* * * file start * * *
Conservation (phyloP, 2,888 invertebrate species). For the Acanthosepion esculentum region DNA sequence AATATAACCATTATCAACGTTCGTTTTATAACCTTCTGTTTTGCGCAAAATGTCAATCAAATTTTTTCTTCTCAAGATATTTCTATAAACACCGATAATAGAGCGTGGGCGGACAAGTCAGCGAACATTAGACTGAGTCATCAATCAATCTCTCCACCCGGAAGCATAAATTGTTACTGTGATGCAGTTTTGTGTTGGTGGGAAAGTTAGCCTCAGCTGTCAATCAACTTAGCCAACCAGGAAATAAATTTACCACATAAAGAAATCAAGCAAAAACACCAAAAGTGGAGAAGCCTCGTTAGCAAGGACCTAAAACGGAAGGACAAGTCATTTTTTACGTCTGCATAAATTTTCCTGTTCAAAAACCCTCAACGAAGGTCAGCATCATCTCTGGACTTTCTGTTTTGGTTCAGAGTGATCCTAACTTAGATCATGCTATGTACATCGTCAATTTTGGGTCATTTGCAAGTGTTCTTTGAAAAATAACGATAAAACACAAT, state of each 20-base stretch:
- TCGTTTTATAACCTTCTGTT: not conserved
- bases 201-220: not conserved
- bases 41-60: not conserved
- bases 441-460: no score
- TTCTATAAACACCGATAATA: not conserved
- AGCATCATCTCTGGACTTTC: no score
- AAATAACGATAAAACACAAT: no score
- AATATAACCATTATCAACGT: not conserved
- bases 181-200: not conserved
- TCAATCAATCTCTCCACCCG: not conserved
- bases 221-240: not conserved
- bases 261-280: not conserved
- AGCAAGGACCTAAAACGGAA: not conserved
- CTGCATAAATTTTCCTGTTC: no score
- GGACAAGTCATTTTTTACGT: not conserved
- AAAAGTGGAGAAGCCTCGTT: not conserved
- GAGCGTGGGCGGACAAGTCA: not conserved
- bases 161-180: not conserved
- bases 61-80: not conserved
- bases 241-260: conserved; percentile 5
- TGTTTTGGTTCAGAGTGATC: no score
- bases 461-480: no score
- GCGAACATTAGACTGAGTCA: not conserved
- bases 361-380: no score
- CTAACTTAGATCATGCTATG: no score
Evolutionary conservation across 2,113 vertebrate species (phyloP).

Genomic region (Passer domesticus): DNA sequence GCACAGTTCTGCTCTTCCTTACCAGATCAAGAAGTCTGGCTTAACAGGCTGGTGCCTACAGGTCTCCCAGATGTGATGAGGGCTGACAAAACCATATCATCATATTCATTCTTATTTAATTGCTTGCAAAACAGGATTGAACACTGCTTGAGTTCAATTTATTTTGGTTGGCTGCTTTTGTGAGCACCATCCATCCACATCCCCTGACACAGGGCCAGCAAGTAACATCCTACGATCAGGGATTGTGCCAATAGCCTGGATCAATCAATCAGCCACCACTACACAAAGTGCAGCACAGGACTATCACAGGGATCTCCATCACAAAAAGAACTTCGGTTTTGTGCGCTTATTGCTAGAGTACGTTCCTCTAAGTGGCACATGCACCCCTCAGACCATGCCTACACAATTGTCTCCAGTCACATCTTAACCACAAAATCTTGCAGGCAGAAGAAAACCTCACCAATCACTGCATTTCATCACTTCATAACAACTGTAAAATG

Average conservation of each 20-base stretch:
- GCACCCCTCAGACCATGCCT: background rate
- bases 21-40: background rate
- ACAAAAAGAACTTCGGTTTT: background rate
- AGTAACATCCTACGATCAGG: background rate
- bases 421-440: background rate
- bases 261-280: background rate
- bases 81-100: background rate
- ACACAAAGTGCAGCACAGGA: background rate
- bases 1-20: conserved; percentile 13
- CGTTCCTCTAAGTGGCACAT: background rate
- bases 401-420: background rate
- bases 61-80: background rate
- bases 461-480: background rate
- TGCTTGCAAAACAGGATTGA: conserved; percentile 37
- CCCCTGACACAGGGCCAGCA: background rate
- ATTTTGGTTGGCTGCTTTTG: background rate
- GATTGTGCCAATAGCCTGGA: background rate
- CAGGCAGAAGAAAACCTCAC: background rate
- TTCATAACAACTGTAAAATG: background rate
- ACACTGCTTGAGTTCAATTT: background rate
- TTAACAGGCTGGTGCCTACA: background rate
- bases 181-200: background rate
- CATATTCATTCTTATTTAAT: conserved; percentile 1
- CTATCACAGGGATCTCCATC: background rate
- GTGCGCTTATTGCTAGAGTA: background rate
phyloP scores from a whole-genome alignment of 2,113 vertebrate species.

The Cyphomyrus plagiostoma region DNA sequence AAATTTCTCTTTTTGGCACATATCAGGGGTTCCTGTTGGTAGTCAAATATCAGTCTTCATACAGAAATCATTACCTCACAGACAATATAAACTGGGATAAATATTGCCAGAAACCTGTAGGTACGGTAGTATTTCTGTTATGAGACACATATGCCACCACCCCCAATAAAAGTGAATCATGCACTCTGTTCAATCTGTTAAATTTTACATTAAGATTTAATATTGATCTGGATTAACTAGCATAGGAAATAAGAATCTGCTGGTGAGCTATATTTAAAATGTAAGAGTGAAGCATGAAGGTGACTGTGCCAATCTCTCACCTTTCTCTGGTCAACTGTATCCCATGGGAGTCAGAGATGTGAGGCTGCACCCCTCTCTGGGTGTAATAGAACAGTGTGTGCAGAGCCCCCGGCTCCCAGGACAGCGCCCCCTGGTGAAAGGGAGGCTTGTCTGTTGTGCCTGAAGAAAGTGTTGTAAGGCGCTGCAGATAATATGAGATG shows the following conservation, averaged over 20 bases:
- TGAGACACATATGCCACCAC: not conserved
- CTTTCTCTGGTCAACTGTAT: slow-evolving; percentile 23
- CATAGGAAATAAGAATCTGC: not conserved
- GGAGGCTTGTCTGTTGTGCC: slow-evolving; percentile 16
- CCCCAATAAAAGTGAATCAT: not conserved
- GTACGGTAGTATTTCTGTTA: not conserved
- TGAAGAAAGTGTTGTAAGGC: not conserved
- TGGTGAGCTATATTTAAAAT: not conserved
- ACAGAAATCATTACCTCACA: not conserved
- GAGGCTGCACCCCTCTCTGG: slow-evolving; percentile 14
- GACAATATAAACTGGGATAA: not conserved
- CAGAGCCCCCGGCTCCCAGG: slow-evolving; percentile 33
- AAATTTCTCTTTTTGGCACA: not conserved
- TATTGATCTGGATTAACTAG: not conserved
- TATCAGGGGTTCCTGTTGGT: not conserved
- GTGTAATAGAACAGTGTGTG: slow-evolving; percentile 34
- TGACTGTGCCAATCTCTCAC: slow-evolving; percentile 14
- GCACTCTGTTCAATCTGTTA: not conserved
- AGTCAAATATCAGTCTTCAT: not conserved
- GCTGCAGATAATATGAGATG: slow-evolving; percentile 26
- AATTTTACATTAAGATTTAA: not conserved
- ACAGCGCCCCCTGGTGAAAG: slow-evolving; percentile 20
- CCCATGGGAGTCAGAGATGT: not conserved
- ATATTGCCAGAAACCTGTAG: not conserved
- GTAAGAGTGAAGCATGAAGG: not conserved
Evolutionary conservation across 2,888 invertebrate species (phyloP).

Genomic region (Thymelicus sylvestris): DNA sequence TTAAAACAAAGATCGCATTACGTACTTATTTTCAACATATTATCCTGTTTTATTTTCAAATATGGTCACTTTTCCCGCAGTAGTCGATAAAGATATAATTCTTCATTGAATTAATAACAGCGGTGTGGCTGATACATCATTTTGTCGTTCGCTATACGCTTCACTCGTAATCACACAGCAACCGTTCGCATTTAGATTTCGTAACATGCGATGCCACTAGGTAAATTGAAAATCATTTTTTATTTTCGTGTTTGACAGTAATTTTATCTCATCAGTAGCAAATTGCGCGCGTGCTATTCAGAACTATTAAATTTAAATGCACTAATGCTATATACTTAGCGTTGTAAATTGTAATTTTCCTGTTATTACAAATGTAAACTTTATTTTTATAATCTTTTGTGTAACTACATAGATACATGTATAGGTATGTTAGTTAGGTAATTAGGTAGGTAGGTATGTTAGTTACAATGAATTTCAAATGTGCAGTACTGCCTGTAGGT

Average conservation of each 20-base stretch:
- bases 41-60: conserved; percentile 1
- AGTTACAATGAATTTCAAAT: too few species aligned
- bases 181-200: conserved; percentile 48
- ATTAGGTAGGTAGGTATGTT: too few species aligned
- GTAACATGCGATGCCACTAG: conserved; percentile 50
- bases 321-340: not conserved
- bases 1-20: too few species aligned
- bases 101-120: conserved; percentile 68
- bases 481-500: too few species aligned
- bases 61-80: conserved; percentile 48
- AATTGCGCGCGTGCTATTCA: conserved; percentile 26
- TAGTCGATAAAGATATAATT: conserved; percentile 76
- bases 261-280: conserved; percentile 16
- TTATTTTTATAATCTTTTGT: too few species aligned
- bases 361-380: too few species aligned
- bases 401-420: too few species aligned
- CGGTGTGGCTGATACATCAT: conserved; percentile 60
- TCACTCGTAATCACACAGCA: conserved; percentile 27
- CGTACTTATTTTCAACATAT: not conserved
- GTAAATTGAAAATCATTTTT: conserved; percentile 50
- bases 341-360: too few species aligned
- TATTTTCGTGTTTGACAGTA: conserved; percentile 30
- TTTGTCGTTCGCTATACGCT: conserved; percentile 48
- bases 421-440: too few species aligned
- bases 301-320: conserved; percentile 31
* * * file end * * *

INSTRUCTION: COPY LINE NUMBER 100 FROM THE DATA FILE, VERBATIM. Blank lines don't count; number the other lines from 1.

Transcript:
- bases 401-420: too few species aligned